The coated fabric was thereafter cut into longitudinal narrow strips for combination with the uncured rubber cores of V-belt constructions.
Individual cut strips of the coated fabric are folded longitudinally about the rubber core belts, with the tackified surface of the fabric placed in intimate contact with the surface of the rubber cores, and with end and longitudinal side edge portions of the fabric overlapping to completely cover the core. The fabric strip coverings exhibit excellent mechanical adhesion to the core and to the overlapped portions of the strips thereon.
A plurality of such fabric-covered cores are then placed in a conventional vulcanizing ring mold having mold cavities conforming to the shape of the belts. The multiple ring mold is encased in a precured rubber sleeve and autoclaved at 320° F. for 20 minutes under a pressure of between about 75-135 PSI. Because of the highly tacky nature of the coated surface of the strips in contact with the rubber core, they are held securely affixed thereto in preparation for and during insertion into the multiple ring mold apparatus, thereby ensuring good adhesive bonding of the reinforcement fabrics to the rubber core of the product.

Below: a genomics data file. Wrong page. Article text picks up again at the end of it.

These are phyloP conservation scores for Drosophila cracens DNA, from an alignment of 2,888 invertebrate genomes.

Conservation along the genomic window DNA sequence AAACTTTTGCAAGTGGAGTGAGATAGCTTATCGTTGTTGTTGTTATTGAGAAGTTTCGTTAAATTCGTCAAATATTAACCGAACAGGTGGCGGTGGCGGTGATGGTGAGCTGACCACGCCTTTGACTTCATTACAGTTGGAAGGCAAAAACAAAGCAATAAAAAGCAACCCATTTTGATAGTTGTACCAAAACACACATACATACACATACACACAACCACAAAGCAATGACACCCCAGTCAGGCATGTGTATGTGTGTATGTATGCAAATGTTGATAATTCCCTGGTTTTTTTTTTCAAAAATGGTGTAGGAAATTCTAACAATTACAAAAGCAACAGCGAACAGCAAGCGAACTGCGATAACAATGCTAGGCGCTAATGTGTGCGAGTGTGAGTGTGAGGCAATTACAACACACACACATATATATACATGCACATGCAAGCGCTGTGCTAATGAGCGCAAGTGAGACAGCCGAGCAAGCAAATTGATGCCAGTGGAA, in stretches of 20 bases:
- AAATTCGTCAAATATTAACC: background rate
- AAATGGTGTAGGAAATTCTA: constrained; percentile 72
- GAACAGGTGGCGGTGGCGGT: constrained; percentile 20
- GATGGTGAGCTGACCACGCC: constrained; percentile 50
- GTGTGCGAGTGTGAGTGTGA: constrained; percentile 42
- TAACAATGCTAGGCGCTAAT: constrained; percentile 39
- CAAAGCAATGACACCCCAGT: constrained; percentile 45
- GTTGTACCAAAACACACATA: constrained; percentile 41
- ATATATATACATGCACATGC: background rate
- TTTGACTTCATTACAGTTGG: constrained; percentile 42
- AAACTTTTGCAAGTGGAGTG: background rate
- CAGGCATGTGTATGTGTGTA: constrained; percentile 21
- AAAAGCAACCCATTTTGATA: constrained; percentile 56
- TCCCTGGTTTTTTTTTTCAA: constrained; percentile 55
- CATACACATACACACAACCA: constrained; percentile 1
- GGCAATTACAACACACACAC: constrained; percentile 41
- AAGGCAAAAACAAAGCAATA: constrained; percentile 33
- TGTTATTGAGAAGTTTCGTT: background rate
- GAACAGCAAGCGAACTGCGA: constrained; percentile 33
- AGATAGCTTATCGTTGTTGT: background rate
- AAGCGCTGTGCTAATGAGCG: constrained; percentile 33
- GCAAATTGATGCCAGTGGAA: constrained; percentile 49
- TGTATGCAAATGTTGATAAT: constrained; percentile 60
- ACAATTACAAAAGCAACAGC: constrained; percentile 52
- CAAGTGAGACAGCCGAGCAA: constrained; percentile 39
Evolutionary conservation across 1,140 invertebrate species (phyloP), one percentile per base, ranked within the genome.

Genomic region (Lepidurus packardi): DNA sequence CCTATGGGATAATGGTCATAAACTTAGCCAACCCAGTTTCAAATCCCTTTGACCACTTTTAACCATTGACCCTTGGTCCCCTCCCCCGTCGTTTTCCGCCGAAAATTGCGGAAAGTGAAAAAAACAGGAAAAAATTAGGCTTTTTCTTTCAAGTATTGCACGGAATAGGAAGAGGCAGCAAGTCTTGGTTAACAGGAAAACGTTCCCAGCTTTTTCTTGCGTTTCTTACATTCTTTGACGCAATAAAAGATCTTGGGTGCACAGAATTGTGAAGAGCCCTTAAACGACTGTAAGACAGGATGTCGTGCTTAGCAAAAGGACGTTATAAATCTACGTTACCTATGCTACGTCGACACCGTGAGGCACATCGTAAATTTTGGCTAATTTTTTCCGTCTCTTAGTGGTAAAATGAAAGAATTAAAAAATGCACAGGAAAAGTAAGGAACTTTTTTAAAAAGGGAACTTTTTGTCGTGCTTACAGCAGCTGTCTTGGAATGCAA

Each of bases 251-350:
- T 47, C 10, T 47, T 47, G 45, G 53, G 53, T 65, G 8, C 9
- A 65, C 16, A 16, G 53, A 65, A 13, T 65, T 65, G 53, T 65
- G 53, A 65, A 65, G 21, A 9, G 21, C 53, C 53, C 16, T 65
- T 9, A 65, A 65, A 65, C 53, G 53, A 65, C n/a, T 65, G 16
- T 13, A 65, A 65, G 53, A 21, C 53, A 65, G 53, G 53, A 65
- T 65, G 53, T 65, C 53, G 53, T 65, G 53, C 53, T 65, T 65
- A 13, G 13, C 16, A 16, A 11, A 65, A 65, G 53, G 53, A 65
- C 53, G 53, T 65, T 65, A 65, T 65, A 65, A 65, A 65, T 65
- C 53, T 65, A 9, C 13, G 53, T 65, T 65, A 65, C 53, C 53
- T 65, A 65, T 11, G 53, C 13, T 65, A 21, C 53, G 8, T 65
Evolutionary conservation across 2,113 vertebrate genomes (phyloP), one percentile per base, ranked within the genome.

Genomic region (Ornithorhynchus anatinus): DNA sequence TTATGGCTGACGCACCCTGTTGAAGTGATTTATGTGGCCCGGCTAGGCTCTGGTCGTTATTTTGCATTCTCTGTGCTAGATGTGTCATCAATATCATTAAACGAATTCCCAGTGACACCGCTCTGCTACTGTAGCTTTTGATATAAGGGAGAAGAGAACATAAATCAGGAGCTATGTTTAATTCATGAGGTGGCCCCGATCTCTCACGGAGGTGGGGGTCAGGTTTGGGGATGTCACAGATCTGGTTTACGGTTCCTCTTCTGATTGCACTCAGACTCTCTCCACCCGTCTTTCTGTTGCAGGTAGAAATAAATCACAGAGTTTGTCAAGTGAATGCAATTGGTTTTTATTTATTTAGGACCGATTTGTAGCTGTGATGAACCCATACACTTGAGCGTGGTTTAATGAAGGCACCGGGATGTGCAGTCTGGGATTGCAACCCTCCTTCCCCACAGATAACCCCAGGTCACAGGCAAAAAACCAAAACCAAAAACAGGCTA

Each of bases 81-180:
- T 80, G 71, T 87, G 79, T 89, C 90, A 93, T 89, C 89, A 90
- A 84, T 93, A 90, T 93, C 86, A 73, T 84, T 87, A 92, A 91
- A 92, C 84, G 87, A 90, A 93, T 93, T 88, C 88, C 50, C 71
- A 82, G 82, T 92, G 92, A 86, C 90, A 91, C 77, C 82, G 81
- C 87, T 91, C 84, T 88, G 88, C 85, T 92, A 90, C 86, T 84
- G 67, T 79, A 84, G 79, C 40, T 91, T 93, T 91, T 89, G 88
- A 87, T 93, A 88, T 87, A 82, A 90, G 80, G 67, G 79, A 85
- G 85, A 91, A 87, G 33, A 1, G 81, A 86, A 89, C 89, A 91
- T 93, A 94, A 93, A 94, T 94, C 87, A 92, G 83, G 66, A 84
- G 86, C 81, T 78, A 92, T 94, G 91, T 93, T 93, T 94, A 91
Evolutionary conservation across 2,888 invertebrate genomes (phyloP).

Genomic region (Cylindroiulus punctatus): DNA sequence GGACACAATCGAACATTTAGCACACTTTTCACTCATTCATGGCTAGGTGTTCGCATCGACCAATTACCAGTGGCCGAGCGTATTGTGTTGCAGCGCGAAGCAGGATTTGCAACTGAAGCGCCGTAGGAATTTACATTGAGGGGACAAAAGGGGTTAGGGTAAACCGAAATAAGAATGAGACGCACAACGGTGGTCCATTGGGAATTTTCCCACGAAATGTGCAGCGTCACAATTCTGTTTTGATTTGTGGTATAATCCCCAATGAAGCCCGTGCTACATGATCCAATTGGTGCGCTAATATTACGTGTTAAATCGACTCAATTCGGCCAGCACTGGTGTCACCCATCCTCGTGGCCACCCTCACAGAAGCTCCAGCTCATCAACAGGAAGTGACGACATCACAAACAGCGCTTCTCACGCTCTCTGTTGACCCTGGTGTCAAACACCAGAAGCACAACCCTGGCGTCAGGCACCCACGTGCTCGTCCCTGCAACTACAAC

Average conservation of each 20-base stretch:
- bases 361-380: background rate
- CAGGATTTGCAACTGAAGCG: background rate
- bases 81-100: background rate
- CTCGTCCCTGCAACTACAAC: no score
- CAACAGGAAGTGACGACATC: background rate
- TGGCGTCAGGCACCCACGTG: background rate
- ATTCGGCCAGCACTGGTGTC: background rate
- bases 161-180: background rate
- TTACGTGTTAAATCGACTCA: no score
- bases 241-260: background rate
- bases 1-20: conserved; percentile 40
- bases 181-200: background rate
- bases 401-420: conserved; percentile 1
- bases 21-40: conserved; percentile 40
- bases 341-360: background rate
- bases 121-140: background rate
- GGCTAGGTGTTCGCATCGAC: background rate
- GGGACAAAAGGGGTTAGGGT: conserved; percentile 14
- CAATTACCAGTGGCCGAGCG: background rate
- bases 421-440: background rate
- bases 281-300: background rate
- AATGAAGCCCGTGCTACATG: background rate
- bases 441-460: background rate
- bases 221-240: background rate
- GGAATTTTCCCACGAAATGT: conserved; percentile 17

The resultant power transmission belts, when tested on an Instron tester, exhibit 20-30 lbs. per inch adhesion strength between fabric and rubber core, based on a 12 inch per minute peel rate.
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|U.S. Classification||474/271, 427/381, 427/389.9, 427/412, 524/475, 442/149|
|International Classification||F16G1/16, C08J5/06|
|Cooperative Classification||C08J2321/00, Y10T442/2738, C08J5/06, F16G1/16|
|European Classification||C08J5/06, F16G1/16|
|Apr 16, 1982||AS||Assignment|
Owner name: DAYCO CORPORATION, 333 WEST FIRST ST., DAYTON, OH
Free format text: ASSIGNMENT OF ASSIGNORS INTEREST.;ASSIGNOR:M. LOWENSTEIN CORPORATION;REEL/FRAME:003969/0799
Effective date: 19820401
|May 9, 1983||AS||Assignment|
Owner name: DAYCO CORPORATION
Free format text: CERTIFICATE BY THE SECRETARY OF STATE OF MICHIGAN SHOWING MERGER OF COMPANIES, AND CHANGE OF NAME OF THE SURVIVING CORPORATION.;ASSIGNORS:DAYCO CORPORATION A DE CORP. (MERGED INTO);DAYCO CORPORATION OF MICHIGAN, A MI CORP. (CHANGED TO);REEL/FRAME:004122/0274
Effective date: 19820909
|Nov 3, 1986||AS||Assignment|
Owner name: DAYCO PRODUCTS, INC., 333 WEST FIRST STREET, DAYTO
Free format text: ASSIGNMENT OF ASSIGNORS INTEREST.;ASSIGNOR:DAYCO CORPORATION, A CORP. OF MI.;REEL/FRAME:004635/0431
Effective date: 19861024
Owner name: DAYCO PRODUCTS, INC., A CORP. OF DE., OHIO
Free format text: ASSIGNMENT OF ASSIGNORS INTEREST;ASSIGNOR:DAYCO CORPORATION, A CORP. OF MI.;REEL/FRAME:004635/0431
Effective date: 19861024